If you recall from my earlier posts here and here, RISE is the new protocol in the Nexus 7000 and 7000 Series switch that allows integration of a remote service appliance like NAM or an application delivery controller with the same functional capability as if it was attached to the switch backplane like an embedded services blade. Devices can actually be connected over any layer 2 network, and not necessarily directly connected to the Nexus switch ports, although that is the usual configuration. RISE-enabled ports are configured on the Nexus 7000 and up to 4 dedicated ports per appliance can be configured for maximum throughput to connected devices.
It’s a great benefit for appliance vendors to not have to develop specific network-embedded modules of their products to install inside the chassis, as well as saving valuable slots while providing the same degree of traffic visibility and optimization for the appliance. In this video, I had a chance to sit down with Praveen Chandra, Director of NAM Engineering at Cisco, to talk about the first Cisco service appliance to support RISE and what it means for Prime NAM customers:
It’s been a busy week at Interop in Las Vegas so far, and we’re getting a lot of interest in our new Remote Integrated Services Engine (RISE) technology for the Nexus 7000 Series switches, which Cisco unveiled earlier this week. RISE integrates service appliances attached to Nexus 7000 Series switches as if the appliance was directly connected to the switch backplane, as if it were a dedicated service module. Cisco RISE establishes a communication path between the network data plane and the service appliance, simplifying deployments and optimizing data paths with better traffic visibility within the data center.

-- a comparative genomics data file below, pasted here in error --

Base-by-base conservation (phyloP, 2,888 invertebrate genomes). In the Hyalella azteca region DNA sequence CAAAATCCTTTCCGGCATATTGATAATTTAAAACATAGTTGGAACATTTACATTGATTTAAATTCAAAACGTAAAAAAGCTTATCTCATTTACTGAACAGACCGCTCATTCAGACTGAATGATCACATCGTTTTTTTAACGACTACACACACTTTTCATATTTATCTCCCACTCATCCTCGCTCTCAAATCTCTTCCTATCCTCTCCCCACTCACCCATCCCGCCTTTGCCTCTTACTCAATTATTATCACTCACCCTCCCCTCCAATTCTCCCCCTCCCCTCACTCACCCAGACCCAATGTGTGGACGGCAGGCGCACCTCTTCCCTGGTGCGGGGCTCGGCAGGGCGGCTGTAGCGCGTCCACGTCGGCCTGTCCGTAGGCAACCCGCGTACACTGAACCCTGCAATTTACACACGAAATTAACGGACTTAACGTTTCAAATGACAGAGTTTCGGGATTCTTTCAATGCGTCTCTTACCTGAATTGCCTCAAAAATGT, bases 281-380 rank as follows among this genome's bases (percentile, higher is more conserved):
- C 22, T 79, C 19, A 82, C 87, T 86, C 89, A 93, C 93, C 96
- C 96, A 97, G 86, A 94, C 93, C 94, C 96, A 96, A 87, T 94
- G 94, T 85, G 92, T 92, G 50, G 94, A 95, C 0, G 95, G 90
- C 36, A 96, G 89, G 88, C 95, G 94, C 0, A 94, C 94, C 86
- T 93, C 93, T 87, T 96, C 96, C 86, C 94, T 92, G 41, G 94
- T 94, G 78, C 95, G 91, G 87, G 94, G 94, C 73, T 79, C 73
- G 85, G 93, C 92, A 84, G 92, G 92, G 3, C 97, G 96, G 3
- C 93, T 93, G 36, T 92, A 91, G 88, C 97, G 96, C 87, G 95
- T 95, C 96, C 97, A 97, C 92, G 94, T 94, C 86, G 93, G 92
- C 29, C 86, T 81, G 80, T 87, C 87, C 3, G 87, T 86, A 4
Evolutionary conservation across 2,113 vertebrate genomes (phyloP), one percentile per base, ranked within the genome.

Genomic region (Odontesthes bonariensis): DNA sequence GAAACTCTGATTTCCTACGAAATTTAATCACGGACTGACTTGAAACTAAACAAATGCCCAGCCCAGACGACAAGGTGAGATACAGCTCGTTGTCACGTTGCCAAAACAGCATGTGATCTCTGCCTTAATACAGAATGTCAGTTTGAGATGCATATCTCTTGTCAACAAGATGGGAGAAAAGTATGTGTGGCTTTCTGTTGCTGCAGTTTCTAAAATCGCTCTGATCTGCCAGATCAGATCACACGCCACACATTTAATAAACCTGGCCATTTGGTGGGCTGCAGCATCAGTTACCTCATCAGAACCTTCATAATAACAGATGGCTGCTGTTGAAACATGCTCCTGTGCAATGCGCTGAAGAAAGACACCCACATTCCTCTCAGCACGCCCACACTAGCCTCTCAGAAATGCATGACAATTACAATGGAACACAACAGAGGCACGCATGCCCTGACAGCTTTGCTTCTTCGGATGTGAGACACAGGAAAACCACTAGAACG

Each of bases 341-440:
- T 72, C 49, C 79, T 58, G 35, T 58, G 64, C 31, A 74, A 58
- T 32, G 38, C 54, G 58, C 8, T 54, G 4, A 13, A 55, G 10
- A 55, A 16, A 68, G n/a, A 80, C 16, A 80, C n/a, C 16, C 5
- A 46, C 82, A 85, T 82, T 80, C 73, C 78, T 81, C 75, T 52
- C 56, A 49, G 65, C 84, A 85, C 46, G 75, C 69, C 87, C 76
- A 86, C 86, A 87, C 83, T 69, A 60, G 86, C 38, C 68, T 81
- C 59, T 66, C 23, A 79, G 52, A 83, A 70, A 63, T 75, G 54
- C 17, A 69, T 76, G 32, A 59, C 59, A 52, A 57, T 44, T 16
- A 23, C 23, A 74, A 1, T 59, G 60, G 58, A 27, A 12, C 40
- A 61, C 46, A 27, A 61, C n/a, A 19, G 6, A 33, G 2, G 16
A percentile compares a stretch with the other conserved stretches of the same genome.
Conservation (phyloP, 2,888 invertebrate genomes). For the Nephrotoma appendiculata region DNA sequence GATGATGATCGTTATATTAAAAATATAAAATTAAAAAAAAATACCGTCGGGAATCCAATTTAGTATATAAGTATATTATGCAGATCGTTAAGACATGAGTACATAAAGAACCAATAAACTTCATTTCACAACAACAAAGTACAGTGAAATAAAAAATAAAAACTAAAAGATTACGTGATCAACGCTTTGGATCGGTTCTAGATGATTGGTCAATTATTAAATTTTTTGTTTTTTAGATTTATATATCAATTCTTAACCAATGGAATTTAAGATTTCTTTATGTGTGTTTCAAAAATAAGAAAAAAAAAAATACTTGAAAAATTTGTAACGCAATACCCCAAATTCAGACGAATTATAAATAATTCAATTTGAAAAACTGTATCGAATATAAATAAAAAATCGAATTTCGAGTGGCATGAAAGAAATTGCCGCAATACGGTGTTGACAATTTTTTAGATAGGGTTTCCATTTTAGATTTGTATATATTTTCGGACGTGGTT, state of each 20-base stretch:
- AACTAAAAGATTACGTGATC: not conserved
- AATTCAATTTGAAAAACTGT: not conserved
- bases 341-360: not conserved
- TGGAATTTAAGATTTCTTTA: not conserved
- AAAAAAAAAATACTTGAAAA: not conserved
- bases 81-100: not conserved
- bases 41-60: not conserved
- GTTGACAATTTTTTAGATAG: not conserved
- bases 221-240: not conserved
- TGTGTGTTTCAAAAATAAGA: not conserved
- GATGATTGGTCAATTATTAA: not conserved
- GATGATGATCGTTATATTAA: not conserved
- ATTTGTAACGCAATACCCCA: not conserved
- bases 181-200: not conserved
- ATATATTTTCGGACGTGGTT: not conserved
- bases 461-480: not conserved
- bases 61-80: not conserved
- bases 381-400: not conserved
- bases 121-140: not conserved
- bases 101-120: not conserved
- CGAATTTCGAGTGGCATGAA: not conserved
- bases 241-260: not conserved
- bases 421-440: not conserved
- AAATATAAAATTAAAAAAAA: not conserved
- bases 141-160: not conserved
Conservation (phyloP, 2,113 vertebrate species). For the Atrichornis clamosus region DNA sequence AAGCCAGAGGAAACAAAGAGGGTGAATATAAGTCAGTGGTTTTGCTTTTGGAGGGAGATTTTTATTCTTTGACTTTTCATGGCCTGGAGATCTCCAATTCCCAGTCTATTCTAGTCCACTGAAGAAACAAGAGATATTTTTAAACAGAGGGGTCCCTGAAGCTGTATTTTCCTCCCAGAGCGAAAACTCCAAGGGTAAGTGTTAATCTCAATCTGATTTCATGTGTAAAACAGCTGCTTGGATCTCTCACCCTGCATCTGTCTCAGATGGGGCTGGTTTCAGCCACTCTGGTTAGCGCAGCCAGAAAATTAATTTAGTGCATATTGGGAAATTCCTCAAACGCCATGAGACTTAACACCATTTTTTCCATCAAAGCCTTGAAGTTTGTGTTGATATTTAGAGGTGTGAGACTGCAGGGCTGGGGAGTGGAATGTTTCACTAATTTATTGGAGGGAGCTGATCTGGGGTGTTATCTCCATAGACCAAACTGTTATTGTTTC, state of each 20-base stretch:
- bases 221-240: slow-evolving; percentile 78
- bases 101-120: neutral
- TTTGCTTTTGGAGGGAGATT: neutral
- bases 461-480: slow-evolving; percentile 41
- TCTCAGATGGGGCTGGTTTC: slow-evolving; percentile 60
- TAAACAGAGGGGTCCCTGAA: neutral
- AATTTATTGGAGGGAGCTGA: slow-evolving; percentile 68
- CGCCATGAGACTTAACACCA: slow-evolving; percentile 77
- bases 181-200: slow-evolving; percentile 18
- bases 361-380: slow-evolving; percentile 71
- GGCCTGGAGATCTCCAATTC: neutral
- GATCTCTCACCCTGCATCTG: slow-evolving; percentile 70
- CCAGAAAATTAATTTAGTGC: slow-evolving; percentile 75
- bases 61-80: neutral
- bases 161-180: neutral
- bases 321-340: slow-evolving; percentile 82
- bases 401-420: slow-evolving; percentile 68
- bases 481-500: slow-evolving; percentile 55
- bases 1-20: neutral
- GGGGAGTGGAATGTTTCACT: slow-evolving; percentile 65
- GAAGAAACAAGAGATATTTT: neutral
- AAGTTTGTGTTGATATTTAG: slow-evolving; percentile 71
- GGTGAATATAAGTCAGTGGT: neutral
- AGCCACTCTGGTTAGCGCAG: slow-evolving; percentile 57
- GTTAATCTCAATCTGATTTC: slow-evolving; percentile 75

Recently, I had a chance to sit down with Steve Shah, Citrix Senior Director of Product Management to talk about why they were the first to integrate with RISE technology, and what benefits it has for their NetScaler customers.